You will be given tongue tie division post-procedure/aftercare information at your appointment for you to take home.
Post-Division Follow-up Support:
Following your division, I will contact you a few days after the procedure, and continue to offer regular contact until you have met your feeding goals and you feel ready to be discharged from my services. I also offer ongoing support appointments which are private 1:1 slots, Please book via the Bookings tab above to see availability and to secure your appointment.
I also manage my facebook page, which is a closed safe space to get information, support and ask questions. it houses lots of evidence and articles too (see the 'announcements' section)
The best advice following tongue tie division is to feed to demand (cue/responsive feeding) as often as necessary-this is applicable for both breast and bottle fed infants. Babymoons are often advised and allows for undisturbed time between breastfeeding mother and baby to re-learn how to latch with the newly freed tongue muscle, recognise feeding cues and allows for calm, unpressurised time between mother and child. Skin-on-skin time can not be emphasized enough.
Please be wary of anything entering your babies mouth following the tongue tie procedure, such as dummies/pacifiers, bottle teats or fingers for a few days. Whilst this is not forbidden caution should be taken as 'knocking' the affected area may reinstate bleeding and could be sore. This includes any teething remedies-we do not know how these will react on an open wound, in-particular the powder form.
Skin-to skin time and tummy-time is strongly recommended to enable your infant to get comfort and pleasure being with a parent as well as both supply and structural alignment benefits this entails.
In the beginning your baby may take a step backwards with breastfeeding. This is rare and there is no way of predicting it, but it usually depends on the circumstances and interventions that have been used prior to the frenectomy. Eg keeps tongue lifted, can’t latch or unsettled; seen as pain.
Please refer to the tongue tie division post procedure information sheet given at your appointment.
'Bodywork' is strongly recommended for all infants, especially those with a tongue tie. Babies that have been born with interventions (induction, epidural, narcotic use in labour, breech or transverse presentation, c section or instrumental deliveries) will find this therapy particularly useful.
Your local breastfeeding support group should be a great support too at this time, and can support mothers with achieving a wide gape for a successful latch as well as peer support within the group. Private follow-up/support is also available and online bookable-please refer to the 'Bookings' tab above, and I am also in contact with you at least once per week to follow your progress and address any issues early..
Optimum Improvement Time
Some of you will notice a difference in feeding behaviours immediately, but others may take several days or weeks depending on influencing factors. The tongue is a muscle and needs to rebuild its strength to correct the "current state" of muscle weakness. There is also likely to be tension in the surrounding oral structures, which will need to relax in order to achieve a wide open gape to feed.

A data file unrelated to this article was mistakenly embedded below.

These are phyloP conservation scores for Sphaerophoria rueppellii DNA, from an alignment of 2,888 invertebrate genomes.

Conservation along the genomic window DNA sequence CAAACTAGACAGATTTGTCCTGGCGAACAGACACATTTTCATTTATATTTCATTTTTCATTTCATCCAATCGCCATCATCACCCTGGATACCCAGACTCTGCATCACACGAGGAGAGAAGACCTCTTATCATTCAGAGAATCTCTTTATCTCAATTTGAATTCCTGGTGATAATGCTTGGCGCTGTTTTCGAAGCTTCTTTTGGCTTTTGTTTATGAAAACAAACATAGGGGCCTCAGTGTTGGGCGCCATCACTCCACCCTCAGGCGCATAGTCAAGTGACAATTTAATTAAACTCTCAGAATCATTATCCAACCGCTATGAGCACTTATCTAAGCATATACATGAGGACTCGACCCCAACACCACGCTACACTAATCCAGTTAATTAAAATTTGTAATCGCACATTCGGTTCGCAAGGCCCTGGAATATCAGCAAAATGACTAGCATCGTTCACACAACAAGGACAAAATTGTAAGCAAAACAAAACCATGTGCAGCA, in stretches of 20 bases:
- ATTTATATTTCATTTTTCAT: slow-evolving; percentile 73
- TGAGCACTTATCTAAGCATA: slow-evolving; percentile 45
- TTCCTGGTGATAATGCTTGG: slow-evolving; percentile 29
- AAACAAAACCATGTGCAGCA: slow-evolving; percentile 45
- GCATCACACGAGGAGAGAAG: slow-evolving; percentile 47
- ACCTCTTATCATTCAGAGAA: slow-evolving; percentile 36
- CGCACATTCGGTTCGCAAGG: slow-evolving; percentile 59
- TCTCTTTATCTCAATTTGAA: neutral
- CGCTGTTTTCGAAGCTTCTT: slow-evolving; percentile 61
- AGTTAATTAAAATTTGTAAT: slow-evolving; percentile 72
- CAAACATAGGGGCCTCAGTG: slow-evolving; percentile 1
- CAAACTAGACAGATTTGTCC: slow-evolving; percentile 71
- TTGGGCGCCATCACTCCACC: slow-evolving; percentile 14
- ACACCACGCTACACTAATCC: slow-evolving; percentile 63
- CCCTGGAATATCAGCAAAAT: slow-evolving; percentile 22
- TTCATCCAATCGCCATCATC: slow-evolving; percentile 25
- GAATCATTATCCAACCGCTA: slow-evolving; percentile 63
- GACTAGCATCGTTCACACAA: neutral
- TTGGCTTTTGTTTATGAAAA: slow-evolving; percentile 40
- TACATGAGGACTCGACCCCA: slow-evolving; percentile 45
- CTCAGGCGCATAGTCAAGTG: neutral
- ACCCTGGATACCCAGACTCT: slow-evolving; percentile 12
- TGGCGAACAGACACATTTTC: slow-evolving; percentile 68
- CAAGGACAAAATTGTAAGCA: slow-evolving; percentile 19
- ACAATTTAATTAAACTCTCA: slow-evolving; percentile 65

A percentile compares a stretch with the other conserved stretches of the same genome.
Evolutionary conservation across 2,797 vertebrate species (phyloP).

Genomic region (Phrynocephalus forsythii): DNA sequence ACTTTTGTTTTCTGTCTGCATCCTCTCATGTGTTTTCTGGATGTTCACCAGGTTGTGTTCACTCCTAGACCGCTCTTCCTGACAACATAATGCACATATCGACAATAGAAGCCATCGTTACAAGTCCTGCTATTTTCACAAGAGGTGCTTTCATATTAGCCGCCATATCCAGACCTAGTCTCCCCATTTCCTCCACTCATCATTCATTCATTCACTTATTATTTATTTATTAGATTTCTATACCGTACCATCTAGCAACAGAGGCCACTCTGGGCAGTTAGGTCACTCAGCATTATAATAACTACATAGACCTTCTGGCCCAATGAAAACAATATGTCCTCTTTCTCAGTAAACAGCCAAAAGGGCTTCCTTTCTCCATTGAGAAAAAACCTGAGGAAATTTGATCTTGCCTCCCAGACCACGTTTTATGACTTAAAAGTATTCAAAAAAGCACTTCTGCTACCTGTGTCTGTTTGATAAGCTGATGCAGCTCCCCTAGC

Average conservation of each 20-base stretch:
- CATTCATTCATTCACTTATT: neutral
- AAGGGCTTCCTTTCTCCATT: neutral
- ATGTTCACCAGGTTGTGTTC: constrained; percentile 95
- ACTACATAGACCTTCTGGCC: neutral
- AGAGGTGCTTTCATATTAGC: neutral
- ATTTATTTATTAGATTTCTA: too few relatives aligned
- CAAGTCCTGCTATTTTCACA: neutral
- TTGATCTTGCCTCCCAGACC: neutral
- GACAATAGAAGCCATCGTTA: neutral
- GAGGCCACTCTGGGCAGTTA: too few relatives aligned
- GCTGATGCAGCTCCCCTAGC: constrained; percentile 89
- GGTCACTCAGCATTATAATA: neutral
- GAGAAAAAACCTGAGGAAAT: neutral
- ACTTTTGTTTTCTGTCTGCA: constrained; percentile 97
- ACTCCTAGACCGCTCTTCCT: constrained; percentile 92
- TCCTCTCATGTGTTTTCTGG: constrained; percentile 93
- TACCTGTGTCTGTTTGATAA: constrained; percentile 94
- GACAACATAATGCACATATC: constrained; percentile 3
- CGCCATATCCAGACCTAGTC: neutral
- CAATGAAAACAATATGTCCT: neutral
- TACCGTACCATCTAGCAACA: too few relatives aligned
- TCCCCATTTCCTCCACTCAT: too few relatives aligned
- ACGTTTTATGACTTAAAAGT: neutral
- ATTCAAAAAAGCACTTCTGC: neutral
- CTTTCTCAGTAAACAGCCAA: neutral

As with any medical procedure, things are not clearly 'black & white' but if you are struggling please contact me so I can support/reassess/re-divide/refer on.
Infant feeding support groups are an invaluable source in these circumstances, alongside body-therapy (https://www.tonguetie.org.uk/manual-therapy-and-infant-feeding/). You are also more than welcome to contact me by phone, text, email or see me for a follow-up review.
Vitamin K helps the blood to clot and prevents serious bleeding. In newborns, Vitamin K injections can prevent a now rare, but potentially fatal, bleeding disorder called 'Vitamin K Deficiency Bleeding' (VKDB), also known as 'Heamorrhagic Disease of the Newborn' (HDN).
As per my 'Terms and Conditions' to proceed to a division by myself, I prefer that your infant has received vitamin K, or additional consent if your infant has not received it, which may include discussions with your primary care-provider.
This is usually done at birth via one small injection or oral doses. At least 2 of the 3 oral doses (day 0, 4-7 & day 28) need to have been administered and evidence of Vitamin K administration is done by your midwife and documented in your child's red health book. If you choose injection form, then just one dose, which is usually administered within one hour of birth.
If you originally declined Vitamin K but have since changed your mind in order consider a division, you would need to contact your community midwife, or employ a private independant midwife to source, prescribe and administer it for you. If your infant is over 6 weeks old and has not received Vitamin K, it is unlikely you will be able to source it. In which case, a 'clotting screen' blood test, done in a similar way to the 'heel prick' test will confirm/deny risk factors and may be obtained via your GP on request or privately.
Whilst I respect every parents unique decision to decline Vitamin K, in my home environment clinic, should the unexpected occur, acute intervention is not local.
Should you wish to proceed without Vitamin K cover, you will be asked to sign the disclaimer on the consent form to state that you have been made aware of the risks involved.
© DIANA WARREN IBCLC, RGN